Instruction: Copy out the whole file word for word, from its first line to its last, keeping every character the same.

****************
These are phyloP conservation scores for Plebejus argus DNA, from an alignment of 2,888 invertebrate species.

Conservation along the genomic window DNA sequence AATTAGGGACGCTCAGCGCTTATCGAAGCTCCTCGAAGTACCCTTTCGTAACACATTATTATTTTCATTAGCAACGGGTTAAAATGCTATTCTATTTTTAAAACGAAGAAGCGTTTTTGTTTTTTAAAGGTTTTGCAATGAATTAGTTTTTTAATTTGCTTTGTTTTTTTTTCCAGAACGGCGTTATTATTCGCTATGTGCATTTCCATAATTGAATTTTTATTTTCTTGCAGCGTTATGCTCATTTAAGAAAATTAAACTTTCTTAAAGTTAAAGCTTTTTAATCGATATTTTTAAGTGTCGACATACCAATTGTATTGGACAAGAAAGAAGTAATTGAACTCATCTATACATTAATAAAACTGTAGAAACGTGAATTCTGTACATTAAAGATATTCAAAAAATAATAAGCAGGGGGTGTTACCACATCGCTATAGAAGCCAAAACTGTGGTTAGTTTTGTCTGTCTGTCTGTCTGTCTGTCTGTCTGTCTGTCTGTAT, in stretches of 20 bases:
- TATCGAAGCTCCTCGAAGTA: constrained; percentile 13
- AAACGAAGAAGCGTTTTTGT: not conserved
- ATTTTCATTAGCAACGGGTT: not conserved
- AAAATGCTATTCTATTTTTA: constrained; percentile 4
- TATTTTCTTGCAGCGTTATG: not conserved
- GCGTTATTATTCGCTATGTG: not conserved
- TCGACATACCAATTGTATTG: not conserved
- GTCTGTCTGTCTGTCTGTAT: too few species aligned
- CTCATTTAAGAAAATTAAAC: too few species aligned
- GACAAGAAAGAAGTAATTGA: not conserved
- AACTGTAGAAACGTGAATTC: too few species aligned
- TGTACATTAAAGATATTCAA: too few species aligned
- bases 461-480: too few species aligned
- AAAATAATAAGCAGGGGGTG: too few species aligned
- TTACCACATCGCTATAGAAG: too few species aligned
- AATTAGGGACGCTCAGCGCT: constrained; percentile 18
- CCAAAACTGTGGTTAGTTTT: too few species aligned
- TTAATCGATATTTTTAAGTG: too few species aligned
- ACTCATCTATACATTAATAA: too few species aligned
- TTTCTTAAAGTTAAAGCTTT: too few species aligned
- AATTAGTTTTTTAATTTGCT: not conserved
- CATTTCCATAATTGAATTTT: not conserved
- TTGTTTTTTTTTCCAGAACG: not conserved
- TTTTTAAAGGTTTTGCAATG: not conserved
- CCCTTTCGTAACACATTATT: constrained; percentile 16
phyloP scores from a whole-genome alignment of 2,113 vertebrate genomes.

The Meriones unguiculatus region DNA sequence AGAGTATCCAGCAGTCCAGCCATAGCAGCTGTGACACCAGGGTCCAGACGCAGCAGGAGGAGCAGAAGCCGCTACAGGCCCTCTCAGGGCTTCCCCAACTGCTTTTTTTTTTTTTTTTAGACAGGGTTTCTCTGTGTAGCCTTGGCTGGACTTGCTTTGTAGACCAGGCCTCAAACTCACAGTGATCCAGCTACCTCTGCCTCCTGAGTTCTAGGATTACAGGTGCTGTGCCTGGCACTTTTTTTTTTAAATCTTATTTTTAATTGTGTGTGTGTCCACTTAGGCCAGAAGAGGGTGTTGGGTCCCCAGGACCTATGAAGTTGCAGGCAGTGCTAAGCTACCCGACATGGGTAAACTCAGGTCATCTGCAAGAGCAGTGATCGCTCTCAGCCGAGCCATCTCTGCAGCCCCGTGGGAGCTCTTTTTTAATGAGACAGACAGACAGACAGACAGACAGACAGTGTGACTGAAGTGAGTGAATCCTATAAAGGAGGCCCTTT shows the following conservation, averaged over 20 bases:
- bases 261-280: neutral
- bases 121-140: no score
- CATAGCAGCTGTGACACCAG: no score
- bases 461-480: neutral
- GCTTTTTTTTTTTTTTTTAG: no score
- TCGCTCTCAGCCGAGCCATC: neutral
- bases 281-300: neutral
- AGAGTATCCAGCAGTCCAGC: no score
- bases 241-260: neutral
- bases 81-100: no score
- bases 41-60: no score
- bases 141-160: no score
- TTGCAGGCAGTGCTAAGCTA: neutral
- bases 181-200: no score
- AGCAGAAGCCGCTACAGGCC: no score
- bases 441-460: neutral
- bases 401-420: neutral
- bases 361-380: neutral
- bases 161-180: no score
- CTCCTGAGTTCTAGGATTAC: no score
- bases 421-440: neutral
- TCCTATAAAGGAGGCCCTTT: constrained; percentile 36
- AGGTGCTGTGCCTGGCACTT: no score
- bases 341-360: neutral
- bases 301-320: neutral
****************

These are phyloP conservation scores for Plebejus argus DNA, from an alignment of 2,888 invertebrate species.

Conservation along the genomic window DNA sequence AATTAGGGACGCTCAGCGCTTATCGAAGCTCCTCGAAGTACCCTTTCGTAACACATTATTATTTTCATTAGCAACGGGTTAAAATGCTATTCTATTTTTAAAACGAAGAAGCGTTTTTGTTTTTTAAAGGTTTTGCAATGAATTAGTTTTTTAATTTGCTTTGTTTTTTTTTCCAGAACGGCGTTATTATTCGCTATGTGCATTTCCATAATTGAATTTTTATTTTCTTGCAGCGTTATGCTCATTTAAGAAAATTAAACTTTCTTAAAGTTAAAGCTTTTTAATCGATATTTTTAAGTGTCGACATACCAATTGTATTGGACAAGAAAGAAGTAATTGAACTCATCTATACATTAATAAAACTGTAGAAACGTGAATTCTGTACATTAAAGATATTCAAAAAATAATAAGCAGGGGGTGTTACCACATCGCTATAGAAGCCAAAACTGTGGTTAGTTTTGTCTGTCTGTCTGTCTGTCTGTCTGTCTGTCTGTCTGTAT, in stretches of 20 bases:
- TATCGAAGCTCCTCGAAGTA: constrained; percentile 13
- AAACGAAGAAGCGTTTTTGT: not conserved
- ATTTTCATTAGCAACGGGTT: not conserved
- AAAATGCTATTCTATTTTTA: constrained; percentile 4
- TATTTTCTTGCAGCGTTATG: not conserved
- GCGTTATTATTCGCTATGTG: not conserved
- TCGACATACCAATTGTATTG: not conserved
- GTCTGTCTGTCTGTCTGTAT: too few species aligned
- CTCATTTAAGAAAATTAAAC: too few species aligned
- GACAAGAAAGAAGTAATTGA: not conserved
- AACTGTAGAAACGTGAATTC: too few species aligned
- TGTACATTAAAGATATTCAA: too few species aligned
- bases 461-480: too few species aligned
- AAAATAATAAGCAGGGGGTG: too few species aligned
- TTACCACATCGCTATAGAAG: too few species aligned
- AATTAGGGACGCTCAGCGCT: constrained; percentile 18
- CCAAAACTGTGGTTAGTTTT: too few species aligned
- TTAATCGATATTTTTAAGTG: too few species aligned
- ACTCATCTATACATTAATAA: too few species aligned
- TTTCTTAAAGTTAAAGCTTT: too few species aligned
- AATTAGTTTTTTAATTTGCT: not conserved
- CATTTCCATAATTGAATTTT: not conserved
- TTGTTTTTTTTTCCAGAACG: not conserved
- TTTTTAAAGGTTTTGCAATG: not conserved
- CCCTTTCGTAACACATTATT: constrained; percentile 16
phyloP scores from a whole-genome alignment of 2,113 vertebrate genomes.

The Meriones unguiculatus region DNA sequence AGAGTATCCAGCAGTCCAGCCATAGCAGCTGTGACACCAGGGTCCAGACGCAGCAGGAGGAGCAGAAGCCGCTACAGGCCCTCTCAGGGCTTCCCCAACTGCTTTTTTTTTTTTTTTTAGACAGGGTTTCTCTGTGTAGCCTTGGCTGGACTTGCTTTGTAGACCAGGCCTCAAACTCACAGTGATCCAGCTACCTCTGCCTCCTGAGTTCTAGGATTACAGGTGCTGTGCCTGGCACTTTTTTTTTTAAATCTTATTTTTAATTGTGTGTGTGTCCACTTAGGCCAGAAGAGGGTGTTGGGTCCCCAGGACCTATGAAGTTGCAGGCAGTGCTAAGCTACCCGACATGGGTAAACTCAGGTCATCTGCAAGAGCAGTGATCGCTCTCAGCCGAGCCATCTCTGCAGCCCCGTGGGAGCTCTTTTTTAATGAGACAGACAGACAGACAGACAGACAGACAGTGTGACTGAAGTGAGTGAATCCTATAAAGGAGGCCCTTT shows the following conservation, averaged over 20 bases:
- bases 261-280: neutral
- bases 121-140: no score
- CATAGCAGCTGTGACACCAG: no score
- bases 461-480: neutral
- GCTTTTTTTTTTTTTTTTAG: no score
- TCGCTCTCAGCCGAGCCATC: neutral
- bases 281-300: neutral
- AGAGTATCCAGCAGTCCAGC: no score
- bases 241-260: neutral
- bases 81-100: no score
- bases 41-60: no score
- bases 141-160: no score
- TTGCAGGCAGTGCTAAGCTA: neutral
- bases 181-200: no score
- AGCAGAAGCCGCTACAGGCC: no score
- bases 441-460: neutral
- bases 401-420: neutral
- bases 361-380: neutral
- bases 161-180: no score
- CTCCTGAGTTCTAGGATTAC: no score
- bases 421-440: neutral
- TCCTATAAAGGAGGCCCTTT: constrained; percentile 36
- AGGTGCTGTGCCTGGCACTT: no score
- bases 341-360: neutral
- bases 301-320: neutral